And if you are a believer in Christ, pray for your pastor(s). Preaching isn’t nearly as easy as some of them make it look!

J.C. Ryle on “Jelly-Fish” Sermons

prepared to stand aloneIn his terrific biography of J.C. Ryle, Prepared to Stand Alone, Iain Murray quotes Ryle on the dangers of an aversion to “dogma” or doctrine among the ministers of the Church of England in his day. He likened this to ‘Jelly-fish Christianity,’ saying that it was,

“without bone, or muscle, or power.   . . . We have hundreds of ‘jelly-fish’ clergymen, who seem not to have a single bone in their body of divinity [i.e. their doctrine].   . . . We have thousands of ‘jelly-fish’ sermons preached every year, sermons without an edge, or a point, or a corner, smooth as billiard balls, awakening no sinner, and edifying no saint.” (p.186)

Ryle penned these words in the late 19th century (!), but they seem as timely and relevant in our day as ever. (Take heart, such things were not invented in our day!)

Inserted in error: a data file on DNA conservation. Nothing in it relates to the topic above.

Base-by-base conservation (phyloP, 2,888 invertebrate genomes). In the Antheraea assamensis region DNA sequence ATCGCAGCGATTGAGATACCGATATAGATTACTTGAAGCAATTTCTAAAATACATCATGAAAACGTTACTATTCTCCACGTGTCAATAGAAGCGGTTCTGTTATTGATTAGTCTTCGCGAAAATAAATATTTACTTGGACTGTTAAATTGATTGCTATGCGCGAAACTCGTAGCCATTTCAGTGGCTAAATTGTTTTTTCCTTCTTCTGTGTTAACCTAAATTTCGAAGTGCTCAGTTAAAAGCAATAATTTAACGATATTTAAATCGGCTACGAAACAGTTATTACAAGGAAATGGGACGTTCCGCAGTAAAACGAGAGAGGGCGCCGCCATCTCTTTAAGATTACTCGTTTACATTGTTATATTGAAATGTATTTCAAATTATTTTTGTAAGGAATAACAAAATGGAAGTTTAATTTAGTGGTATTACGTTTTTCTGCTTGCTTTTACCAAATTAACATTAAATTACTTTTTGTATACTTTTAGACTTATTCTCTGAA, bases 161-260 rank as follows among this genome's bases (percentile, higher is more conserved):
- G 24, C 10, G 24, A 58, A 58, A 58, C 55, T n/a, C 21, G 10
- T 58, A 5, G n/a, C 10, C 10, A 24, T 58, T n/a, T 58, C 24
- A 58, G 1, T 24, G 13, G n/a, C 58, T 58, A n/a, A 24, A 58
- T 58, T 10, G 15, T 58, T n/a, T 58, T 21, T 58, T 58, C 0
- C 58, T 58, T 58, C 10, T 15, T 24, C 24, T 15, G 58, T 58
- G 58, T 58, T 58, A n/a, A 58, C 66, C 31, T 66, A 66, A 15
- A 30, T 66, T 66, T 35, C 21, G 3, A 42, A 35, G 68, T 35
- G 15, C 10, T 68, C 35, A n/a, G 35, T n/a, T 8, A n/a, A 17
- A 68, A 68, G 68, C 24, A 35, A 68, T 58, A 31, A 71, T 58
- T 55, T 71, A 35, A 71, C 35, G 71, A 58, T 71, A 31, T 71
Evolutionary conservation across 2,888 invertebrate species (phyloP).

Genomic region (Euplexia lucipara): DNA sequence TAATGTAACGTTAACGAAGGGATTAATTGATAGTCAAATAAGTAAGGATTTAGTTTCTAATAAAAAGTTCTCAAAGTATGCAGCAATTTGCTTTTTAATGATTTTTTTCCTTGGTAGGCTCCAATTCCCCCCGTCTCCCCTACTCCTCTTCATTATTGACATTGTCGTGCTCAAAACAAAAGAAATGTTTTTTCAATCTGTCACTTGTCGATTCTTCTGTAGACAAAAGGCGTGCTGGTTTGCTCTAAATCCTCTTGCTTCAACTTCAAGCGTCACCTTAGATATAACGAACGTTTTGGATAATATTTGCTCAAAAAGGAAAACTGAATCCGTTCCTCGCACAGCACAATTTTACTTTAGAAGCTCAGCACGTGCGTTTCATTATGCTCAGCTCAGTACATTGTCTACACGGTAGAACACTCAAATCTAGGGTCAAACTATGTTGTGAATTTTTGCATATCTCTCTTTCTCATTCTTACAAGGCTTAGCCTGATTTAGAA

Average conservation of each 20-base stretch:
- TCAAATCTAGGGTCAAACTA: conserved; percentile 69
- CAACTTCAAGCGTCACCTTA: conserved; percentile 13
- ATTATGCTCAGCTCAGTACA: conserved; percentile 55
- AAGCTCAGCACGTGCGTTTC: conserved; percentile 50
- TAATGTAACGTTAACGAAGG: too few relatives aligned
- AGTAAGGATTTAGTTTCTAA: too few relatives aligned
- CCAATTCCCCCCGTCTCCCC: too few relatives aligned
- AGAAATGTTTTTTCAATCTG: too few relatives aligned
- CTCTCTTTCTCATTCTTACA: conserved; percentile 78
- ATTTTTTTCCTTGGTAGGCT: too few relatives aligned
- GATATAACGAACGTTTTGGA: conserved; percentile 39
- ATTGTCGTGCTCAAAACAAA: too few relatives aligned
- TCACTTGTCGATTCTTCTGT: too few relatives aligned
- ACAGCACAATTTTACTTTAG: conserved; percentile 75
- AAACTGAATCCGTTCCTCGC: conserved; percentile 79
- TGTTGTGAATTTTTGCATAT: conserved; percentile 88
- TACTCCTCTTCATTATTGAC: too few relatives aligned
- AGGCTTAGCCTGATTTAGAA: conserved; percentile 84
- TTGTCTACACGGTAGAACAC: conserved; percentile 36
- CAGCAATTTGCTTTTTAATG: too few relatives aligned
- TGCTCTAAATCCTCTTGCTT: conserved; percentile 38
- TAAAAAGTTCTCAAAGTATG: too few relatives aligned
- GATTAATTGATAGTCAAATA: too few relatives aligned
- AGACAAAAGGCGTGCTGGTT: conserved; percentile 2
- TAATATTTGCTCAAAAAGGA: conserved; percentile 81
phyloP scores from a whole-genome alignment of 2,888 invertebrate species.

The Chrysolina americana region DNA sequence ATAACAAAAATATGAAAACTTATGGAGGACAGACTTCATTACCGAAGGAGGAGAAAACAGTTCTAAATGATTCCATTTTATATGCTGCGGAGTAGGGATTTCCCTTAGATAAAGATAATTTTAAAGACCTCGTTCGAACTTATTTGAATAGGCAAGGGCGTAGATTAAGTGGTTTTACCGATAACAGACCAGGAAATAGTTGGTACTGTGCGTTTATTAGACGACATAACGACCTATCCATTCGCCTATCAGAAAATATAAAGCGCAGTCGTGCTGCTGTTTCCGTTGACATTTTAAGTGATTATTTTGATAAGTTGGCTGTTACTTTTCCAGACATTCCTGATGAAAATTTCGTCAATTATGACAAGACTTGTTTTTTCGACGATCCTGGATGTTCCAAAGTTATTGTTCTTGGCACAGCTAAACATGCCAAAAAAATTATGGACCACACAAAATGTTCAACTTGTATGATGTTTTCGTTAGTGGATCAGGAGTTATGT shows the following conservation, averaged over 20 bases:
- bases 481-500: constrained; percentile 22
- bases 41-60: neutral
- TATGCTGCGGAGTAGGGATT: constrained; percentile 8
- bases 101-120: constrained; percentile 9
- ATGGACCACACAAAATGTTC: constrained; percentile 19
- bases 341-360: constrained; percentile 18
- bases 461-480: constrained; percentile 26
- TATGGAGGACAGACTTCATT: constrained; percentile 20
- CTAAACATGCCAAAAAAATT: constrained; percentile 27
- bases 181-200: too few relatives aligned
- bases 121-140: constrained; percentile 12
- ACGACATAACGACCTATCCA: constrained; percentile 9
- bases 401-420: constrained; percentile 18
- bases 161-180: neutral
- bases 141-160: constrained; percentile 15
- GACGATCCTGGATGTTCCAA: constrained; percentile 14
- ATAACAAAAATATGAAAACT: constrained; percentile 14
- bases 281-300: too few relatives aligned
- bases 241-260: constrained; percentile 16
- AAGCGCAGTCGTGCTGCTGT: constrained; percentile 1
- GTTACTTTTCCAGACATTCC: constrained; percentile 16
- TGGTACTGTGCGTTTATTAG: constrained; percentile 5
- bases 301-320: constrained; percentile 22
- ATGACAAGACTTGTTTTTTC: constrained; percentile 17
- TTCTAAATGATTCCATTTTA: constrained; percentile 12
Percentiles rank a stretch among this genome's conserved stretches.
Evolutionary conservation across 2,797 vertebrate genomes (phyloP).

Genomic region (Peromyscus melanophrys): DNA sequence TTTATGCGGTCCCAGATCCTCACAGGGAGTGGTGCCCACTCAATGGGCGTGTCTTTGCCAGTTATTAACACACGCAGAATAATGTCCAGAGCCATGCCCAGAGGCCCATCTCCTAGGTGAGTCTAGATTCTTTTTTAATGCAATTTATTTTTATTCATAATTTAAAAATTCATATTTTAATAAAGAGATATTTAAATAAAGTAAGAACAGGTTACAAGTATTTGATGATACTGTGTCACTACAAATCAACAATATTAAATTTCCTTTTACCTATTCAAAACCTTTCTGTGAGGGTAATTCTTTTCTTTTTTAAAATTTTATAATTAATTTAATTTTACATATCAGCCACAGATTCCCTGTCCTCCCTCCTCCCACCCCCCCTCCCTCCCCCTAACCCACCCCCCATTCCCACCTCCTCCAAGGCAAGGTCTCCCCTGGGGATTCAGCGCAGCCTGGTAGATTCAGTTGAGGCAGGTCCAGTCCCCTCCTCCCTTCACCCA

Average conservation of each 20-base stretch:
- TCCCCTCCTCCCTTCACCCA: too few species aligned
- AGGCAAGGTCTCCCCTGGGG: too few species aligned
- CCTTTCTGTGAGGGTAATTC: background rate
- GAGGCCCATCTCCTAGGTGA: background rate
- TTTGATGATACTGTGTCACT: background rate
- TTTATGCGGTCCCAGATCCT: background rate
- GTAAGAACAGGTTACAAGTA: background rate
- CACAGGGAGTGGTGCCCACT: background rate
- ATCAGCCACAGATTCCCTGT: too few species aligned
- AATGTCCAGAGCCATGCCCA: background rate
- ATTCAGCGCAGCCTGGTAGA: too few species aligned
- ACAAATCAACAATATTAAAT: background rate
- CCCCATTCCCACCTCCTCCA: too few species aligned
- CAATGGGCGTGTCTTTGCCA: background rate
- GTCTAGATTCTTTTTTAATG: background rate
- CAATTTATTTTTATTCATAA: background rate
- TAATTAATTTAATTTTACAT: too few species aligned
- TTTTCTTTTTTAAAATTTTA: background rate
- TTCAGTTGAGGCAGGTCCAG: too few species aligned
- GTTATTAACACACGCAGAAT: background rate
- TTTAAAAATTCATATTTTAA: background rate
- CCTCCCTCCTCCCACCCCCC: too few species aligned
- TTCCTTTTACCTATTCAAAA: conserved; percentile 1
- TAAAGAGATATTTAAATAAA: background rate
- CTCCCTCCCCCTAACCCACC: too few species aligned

If you think about it, there are not many biblical doctrines which unbelievers (or even nominal Christians) are not likely to take offense at hearing. Scoffers, skeptics, and sometimes even professing believers often bristle at the most basic doctrines that are taught in the Bible – creation, providence, the Fall, depravity, sin, hell, the cross of Christ, substitutionary atonement, the resurrection, the judgment – just to name a handful. These things are no doubt repugnant to many, and always have been. But those doctrines and many others are found throughout Scripture, and so they must be clearly preached and taught.

The temptation toward “smooth” preaching is ever-present, and probably always has been. Such sermons are no doubt designed to be pleasing to the ears of the hearers and to avoid offense at all costs. But such sermons, as Ryle observed, awaken no sinner and edify no saint. As Paul told Timothy,